Review: 'Furry! The Best Anthropomorphic Fiction Ever!', edited by Fred Patten
I read this back in 2006; it was a present from a friend who I swapped books with. I had forgotten that I had a detailed review of the stories on Bookcrossing.com.
I'm sharing old news, sure, but the book's still available in many formats and you'll enjoy it.
It makes me smile thinking how in 2006, I didn't know any of these Furries, and thanks to the Furry Writers' Guild I know many of them. At least virtually so.
- Living Together: Furries and Humans
- Living Apart: Alternate Furry Worlds
- Living Within: Transformation
Section One - Living Together: Furries and Humans
"To The Magic Born" by Brian W. Antoine: a short story in the not shared universe of a wedded Human Mage and a Velan (fox like alien). I think I’ve read a few stories in that setting and, if I’m correct, they kinda stunk. This does not. Part of the stinkiness was everything was first person present tense and seemed droning because of that. Perhaps this has been rewritten to repair that. Or, of course, I could be mistaken.
"Foxy Lady" by Lawrence Watts-Evans: another short, but I’m not sure it’s a universe setting. It’s just a generic few years in the future setting. With only changing the name(s) of the evil corporation, this is the same setting a 1000 or so other Furry stories are set in.
Almost all Furry writers write this story eventually, but this is a good version for showcasing what Furry means beyond the fur. We are born into a world not of our own making, and there are Expectations and Agendas out there and everything does run smoother when those Expectations and Agendas are not disturbed. But being different is not a crime, and while disturbing the agendas and expectations of those other than yourself (or even including yourself) is upsetting… most of it will eventually die down. Understanding and patience shall or should win the day. The Furry community is all about Tolerance (although sometimes we resort to Tolerance in Moderation or Moderated Tolerance). Our Hero wins the girl by letting her go and come back to him.
It is also no coincidence that many Furries can be passive-aggressive
"The Colour of Rain" by Gene Breshears: Takes place, sorta, in the Tai-Pan Universe. This is a good Hard Science story, with an evil corporation/local government. The only problem I have is the supervisor who must, understandably, be shown as a jerk… but does he have to know about the denial of colonization request? It makes me question how secure the email system is, which actually an important aspect to how that story ends.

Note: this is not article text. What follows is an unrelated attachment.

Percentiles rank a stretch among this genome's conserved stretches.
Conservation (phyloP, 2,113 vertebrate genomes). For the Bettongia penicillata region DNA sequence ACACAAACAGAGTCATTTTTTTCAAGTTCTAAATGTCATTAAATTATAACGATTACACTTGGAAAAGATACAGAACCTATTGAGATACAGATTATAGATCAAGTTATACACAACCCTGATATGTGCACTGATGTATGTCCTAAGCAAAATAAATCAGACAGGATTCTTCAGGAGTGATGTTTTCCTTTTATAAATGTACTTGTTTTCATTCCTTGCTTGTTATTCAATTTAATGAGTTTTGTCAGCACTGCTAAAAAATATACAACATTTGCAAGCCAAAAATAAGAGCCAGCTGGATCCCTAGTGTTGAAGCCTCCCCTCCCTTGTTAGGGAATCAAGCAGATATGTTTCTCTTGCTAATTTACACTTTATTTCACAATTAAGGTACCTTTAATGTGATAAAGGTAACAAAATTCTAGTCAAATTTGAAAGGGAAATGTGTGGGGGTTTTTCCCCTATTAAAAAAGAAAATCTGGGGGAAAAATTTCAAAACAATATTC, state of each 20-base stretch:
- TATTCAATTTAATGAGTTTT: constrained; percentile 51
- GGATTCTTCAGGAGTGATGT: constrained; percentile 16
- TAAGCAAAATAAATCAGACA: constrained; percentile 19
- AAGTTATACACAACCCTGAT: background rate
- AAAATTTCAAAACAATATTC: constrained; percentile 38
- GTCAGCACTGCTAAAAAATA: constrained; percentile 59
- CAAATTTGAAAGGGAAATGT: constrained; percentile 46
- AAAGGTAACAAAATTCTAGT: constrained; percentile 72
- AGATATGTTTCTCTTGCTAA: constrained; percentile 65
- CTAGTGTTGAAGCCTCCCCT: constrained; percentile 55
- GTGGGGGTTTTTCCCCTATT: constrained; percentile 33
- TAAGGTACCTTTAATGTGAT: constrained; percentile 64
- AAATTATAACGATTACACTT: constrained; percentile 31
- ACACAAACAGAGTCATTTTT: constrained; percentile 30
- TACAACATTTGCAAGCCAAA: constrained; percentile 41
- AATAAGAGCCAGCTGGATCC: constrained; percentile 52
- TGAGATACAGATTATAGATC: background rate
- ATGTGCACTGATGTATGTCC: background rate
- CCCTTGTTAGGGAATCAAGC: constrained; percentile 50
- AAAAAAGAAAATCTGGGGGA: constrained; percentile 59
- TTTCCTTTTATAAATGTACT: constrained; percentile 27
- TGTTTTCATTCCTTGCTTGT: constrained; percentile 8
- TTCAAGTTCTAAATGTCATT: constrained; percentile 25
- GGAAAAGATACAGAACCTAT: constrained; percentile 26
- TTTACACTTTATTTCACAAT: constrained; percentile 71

"Crucible" by Kim Liu: Slightly less hard-science than the previous story, and less a generic universe than Foxy Lady’s, but still needing the evil corporation/local government. I liked it very much. Another writer might have tried to punch things up with a little sex or romance, but I’m glad the author avoided this cheap pitfall.
"How George Miles Almost Saved The World" by Watts Martin: ah, more discreet sex with Furries. Very low key, nothing vulgar. A nice change because the Corp isn't the bad guy, but the world is in much more danger than Senator Miles can suspect.
"Canis Major" by Michael H. Payne: A good mystery story, SF style. Sorta a cross between the Dread Pirate Rodgers and a Comedy of Errors.
"Wings" by Todd G. Sutherland: Cute, emotional, but a little predictable.
"The Boar Goes North" by Matt Posner: Was possibly the best of the Furs as "Other", living side by side with Humans section. Almost all the other sections had the Furs as victims, even as a "prey" animal that this horse is; I can't tell you how fast that gets old. The Boar is nobody's victim, even when betrayed.
"Respect The Sea" by Jeff Eddy: A decent hard SF story. There should be more of those.
Section Two - Living Apart: Alternate Furry Worlds
These tales presented more variety than the first section and, as a collection, did not drag each other down. They are stronger allegories, too, since one level they might as well be humans with strange (or not so strange) social quirks, mores, and/or restrictions, while on another level, the remove to Not-Human allows us to look past things "as we know them."
"Rat's Reputation" by Michael H. Payne: the closest to a children's allegorical world... constructed buildings and tree stump town halls co-mingle without apology in a world where a bobcat is invited to a young mouse's birthday party without a second thought. Rat is wonderful, although I, too, would chafe at such an unfair burden. [Published in expanded form last year.]
"Whimper's Law" by Craig Hilton: A no-tech version of a crime scene investigation. But when you're tiny and have a great nose, as well as a law degree, who needs tech? My only complaint is that, not being familiar with this world, I have no idea how big an Anthro mouse is supposed to be.
"Mercy To The Cubs" by Chas. P. A. Melville: The kind of story I might have written, only I might have had a bit of deviant sex in it. It's a dark tale that ends in light, a story of temptation and self-justification.
There are others, but writing all these titles and giving story descriptions without spoilers is surprisingly hard work.
Section Three - Living Within: Transformation (ah... my favorite Furry/Horror mix)
It's been too long ago for me to attempt to recall the stories in that last section. But I loved them all; and a tip of the hat to Phil Geusz, whom I used to co-mingle with on two or three mailing lists.
And here my entry ends. I went to Shore Leave 2006 the next week after that last entry. I left it on the "free table." It was the same weekend as Anthrocon, so it's unlikely it ended up in Furry hands. Maybe I'll get another copy someday.